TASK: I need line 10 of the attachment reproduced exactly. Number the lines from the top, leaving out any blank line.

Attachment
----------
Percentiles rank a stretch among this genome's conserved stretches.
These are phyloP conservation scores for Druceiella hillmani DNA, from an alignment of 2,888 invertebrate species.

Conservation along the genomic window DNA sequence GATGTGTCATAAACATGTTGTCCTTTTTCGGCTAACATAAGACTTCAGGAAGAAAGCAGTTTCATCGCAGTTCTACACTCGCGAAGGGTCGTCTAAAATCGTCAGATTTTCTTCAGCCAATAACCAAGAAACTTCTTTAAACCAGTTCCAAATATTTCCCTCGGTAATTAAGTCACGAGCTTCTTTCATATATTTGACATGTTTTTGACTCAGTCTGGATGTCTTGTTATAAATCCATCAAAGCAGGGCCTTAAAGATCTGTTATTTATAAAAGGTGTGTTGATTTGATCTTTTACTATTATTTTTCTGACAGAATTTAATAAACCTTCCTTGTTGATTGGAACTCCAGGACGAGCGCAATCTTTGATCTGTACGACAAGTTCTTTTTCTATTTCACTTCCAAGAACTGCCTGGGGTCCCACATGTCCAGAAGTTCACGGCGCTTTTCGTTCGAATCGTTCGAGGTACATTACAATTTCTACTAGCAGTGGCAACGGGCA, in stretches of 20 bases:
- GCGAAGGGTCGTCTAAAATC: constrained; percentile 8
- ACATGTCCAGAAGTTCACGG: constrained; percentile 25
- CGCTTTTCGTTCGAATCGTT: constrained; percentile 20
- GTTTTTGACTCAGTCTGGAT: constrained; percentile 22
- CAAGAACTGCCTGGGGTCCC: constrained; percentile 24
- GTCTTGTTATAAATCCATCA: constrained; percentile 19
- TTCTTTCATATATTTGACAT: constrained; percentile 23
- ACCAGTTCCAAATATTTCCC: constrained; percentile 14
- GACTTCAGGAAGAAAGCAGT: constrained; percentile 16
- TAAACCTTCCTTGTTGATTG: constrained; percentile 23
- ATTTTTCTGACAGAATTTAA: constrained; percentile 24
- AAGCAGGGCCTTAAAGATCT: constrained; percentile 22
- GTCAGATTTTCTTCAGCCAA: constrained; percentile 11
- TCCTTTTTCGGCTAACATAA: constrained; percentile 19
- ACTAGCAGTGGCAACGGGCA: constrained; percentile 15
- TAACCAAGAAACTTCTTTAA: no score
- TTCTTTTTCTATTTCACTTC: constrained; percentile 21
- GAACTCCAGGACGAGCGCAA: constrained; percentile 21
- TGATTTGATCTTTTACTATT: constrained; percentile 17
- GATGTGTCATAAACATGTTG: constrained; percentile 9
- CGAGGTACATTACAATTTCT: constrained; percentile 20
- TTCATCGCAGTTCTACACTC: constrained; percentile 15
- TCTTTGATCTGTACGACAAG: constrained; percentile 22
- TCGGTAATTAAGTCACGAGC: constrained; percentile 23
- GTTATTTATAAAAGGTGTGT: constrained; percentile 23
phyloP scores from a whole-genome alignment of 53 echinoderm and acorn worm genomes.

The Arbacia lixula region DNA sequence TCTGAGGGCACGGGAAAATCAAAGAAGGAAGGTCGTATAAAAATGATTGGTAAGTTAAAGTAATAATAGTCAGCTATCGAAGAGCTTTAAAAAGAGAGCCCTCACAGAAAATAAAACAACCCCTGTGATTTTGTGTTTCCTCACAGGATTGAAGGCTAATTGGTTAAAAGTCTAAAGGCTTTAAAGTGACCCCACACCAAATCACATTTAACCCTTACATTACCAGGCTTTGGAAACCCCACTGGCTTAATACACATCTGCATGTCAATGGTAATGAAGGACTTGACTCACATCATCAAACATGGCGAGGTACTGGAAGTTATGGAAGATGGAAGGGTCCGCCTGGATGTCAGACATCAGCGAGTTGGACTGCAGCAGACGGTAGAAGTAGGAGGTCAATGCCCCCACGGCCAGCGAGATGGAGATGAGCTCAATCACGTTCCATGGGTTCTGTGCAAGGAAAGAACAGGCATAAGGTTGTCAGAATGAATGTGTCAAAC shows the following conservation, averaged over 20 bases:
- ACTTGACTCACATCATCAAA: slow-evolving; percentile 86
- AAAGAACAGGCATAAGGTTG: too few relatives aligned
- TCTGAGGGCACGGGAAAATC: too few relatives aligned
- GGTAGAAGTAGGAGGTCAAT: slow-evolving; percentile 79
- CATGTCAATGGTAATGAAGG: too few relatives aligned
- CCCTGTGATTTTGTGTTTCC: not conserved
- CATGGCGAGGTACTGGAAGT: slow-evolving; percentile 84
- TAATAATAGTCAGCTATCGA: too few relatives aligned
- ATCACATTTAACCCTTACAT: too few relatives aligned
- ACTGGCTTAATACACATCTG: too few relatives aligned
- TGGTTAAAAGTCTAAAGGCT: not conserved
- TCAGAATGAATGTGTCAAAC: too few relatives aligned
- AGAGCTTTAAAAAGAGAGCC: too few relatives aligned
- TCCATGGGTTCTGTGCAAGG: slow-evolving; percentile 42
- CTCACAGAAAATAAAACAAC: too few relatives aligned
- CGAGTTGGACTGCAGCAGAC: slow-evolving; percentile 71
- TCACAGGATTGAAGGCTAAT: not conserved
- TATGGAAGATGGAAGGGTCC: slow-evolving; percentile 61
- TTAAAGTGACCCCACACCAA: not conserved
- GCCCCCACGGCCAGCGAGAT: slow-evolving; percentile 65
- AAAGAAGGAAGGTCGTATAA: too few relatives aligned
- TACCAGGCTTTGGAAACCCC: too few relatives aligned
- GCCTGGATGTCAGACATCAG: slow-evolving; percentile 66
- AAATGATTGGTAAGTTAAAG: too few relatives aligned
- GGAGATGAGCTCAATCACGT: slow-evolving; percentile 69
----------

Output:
- TTCTTTCATATATTTGACAT: constrained; percentile 23